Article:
Andrew Milad Trio: A voyage with Egypt's youngest jazz trio

Ati Metwaly , Sunday 16 Jul 2023

The Andrew Milad Trio - pianist Andrew Milad (18), bass guitarist Youssef Hady (16), and David Maged (16) - performed at the Goethe Institut-Kairo on Thursday

Andrew Milad Trio
(Photos: Ati Metwaly)


Their concert marking their debut album Sultan pre-release was part of the Shubbak El Fann programme held at Goethe Institut. 

Founded in 2022 by Milad, who also composes music and works on arrangements, the Trio assembles Egypt's youngest jazz musicians, who have already made a significant impact on the country's music scene despite their tender age.

Milad began studying piano with Marcelle Matta at eight and won Egypt's Chopin International Piano Competition for Youth in 2021. His passion for jazz led him to study with renowned jazz performer Rashad Fahim (Berklee College of Music alumni) at 15 in 2020. He was even offered a partial scholarship to study contemporary music writing and production at Berklee, an opportunity he is still considering.

Milad, Youssef Hady, and David Maged met several years ago during a music competition and immediately developed a musical affinity. "We soon found that our sound together is really good, and ever since we work and perform together," Milad told Ahram Online.

Youssef Hady initially learned percussion at Trinity College London in Egypt before switching to bass guitar and studying theory and harmony with Rashad Fahim.

David Maged, son of drummer Maged Mounir, pursued his own musical explorations from an early age, intrigued by the instrument.

The Trio's youthful synergy culminated in captivating performances at various venues, including the Cairo International Jazz Festival 2022 at Ewart Hall, Tahrir Cultural Centre - American University in Cairo. Their debut album, Sultan, exemplifies their passion and dedication to music.

“Having performed for some time with other musicians, I felt the need to make my own project. I think that for a pianist, joining a bass guitarist and a drummer to the mix, is the best formation,” Milad credits his band members while explaining that his work on the trio is parallel to composing and doing arrangements, Hady and Maged “contributed with many important ideas.”

Milad showcased his compositions, including Mahrajazz, Diversion, 4D, Hi Michel, and Night in Warsaw, which was inspired by his trip to Poland as part of his Chopin competition prize. While listening to Chick Corea during a hot, rainy afternoon, he felt an unusual sensation that led to this composition. "It was an unusual feeling that led to this composition," he recalls.

The trio’s strong academic background and great passion for music were obvious behind each composition, where a modern jazz carpet received other music genres embroidery, from funk and hip hop to oriental accents. Milad steers away from defining his music, choosing to direct our minds towards broad territories of contemporary jazz fusions.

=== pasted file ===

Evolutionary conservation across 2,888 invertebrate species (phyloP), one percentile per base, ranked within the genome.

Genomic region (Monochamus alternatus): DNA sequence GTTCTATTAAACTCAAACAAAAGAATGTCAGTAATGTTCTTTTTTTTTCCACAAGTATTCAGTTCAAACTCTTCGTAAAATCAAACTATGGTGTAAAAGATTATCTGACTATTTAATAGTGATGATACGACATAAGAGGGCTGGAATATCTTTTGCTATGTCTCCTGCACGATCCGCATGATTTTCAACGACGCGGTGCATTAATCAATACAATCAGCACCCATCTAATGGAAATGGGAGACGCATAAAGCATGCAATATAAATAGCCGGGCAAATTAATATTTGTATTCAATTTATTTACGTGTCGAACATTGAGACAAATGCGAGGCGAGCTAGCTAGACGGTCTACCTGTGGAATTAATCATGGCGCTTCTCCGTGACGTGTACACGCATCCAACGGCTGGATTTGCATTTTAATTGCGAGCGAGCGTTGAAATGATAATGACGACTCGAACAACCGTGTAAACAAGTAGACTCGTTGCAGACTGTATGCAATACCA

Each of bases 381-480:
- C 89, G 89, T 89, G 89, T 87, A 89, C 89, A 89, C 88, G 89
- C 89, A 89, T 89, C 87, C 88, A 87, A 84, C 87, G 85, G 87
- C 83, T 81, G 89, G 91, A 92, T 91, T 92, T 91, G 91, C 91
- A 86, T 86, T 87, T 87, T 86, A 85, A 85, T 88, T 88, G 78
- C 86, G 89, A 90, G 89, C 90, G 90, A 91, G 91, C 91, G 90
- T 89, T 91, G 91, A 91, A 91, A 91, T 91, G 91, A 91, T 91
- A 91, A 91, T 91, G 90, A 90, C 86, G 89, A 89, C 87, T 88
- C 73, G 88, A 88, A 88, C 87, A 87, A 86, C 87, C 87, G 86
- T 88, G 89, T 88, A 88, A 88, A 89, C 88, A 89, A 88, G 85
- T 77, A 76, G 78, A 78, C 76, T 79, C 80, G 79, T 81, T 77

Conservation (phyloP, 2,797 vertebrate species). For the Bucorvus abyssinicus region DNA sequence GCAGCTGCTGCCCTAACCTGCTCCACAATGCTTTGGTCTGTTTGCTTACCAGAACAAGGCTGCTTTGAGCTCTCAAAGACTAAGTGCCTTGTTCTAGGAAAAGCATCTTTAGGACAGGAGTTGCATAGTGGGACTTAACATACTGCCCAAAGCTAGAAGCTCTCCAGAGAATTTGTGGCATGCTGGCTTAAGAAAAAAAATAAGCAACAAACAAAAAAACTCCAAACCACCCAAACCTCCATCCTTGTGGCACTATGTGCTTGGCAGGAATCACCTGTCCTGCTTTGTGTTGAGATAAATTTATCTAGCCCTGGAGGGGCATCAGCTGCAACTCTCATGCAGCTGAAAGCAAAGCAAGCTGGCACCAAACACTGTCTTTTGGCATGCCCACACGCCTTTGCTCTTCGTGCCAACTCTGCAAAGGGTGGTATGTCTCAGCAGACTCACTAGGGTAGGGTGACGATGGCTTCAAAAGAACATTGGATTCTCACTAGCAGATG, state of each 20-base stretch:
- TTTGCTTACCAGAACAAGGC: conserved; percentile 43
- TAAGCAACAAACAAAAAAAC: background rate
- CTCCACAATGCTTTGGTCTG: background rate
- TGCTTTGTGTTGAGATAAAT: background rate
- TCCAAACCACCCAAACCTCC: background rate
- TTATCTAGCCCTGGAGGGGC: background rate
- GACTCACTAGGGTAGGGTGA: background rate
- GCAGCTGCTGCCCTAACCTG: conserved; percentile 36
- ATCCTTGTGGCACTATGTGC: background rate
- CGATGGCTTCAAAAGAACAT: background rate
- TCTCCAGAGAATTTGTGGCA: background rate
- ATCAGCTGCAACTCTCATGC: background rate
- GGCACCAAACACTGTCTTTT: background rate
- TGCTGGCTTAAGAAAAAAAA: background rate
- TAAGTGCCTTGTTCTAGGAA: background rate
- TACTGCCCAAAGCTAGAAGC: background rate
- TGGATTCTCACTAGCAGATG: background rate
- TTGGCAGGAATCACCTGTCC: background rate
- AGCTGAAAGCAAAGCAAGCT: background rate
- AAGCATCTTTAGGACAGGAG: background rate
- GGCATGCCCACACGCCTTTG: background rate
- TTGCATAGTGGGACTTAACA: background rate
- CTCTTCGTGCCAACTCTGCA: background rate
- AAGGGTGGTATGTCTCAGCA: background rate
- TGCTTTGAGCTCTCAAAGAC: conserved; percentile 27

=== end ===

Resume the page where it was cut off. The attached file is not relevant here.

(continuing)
The Trio blends modern jazz with funk, hip hop, and oriental accents, avoiding rigid definitions and opting for the freedom of contemporary jazz fusions, skillfully woven by Milad.

As if challenging the established academic canons, Milad saturates his works with complex harmonies and rhythms while exploring sounds and forms with youthful freedom.

“It is this complexity that drew me to jazz,” the young musician explains. “I especially love rhythms in modern jazz, those that are never used in classical music or other genres. The syncopations [rhythmic or melodic accents that are often displaced] are not present with the same strength either.”

Milad emphasizes that the album Sultan is a process of “discovering, exploring new grounds, taking risks. I think that in music I don't follow the strictly established forms. I often want to do what has not been done. It’s not always possible of course, but I am influenced by bits and pieces from different influences and present them together in my own way.”

Sultan is also a by-product of a musical friendship. “We are friends at the base; human communication is very important. We are still developing and learning throughout the whole process. It is a great trial and error process,” he adds to the dynamics between the three musicians.

As Milad adds, there are a few reasons for the choice of word Sultan. “The word is easy to pronounce and well understood by many nationalities,” Milad clarifies.

Sultan represents a ruler surrounded by those seeking to please him. Milad invites the audience to assume the sovereign's position while listening to the album"I hope that everyone will find in it his piece of joy and satisfaction, similar to the one that the Sultan receives from the external world when aiming to please him.”

The audience's of Goethe Institut showered the Trio with applause and several remarks complementing the music and especially each of the musicians during their respective solos.

Not only was their concert a showcase of Egypt's youngest jazz musicians, but also it gave us all hope that the up-and-coming generation of young creatives is stepping in with a lot of passion, which when combined with excellent academia, has a great potential of elevating significantly the country's jazz scene.

The self-funded album of the Trio, consisting of six tracks, will showcase each musician's talents, with the possibility of a piano solo. It will be released on all streaming platforms by the end of August.

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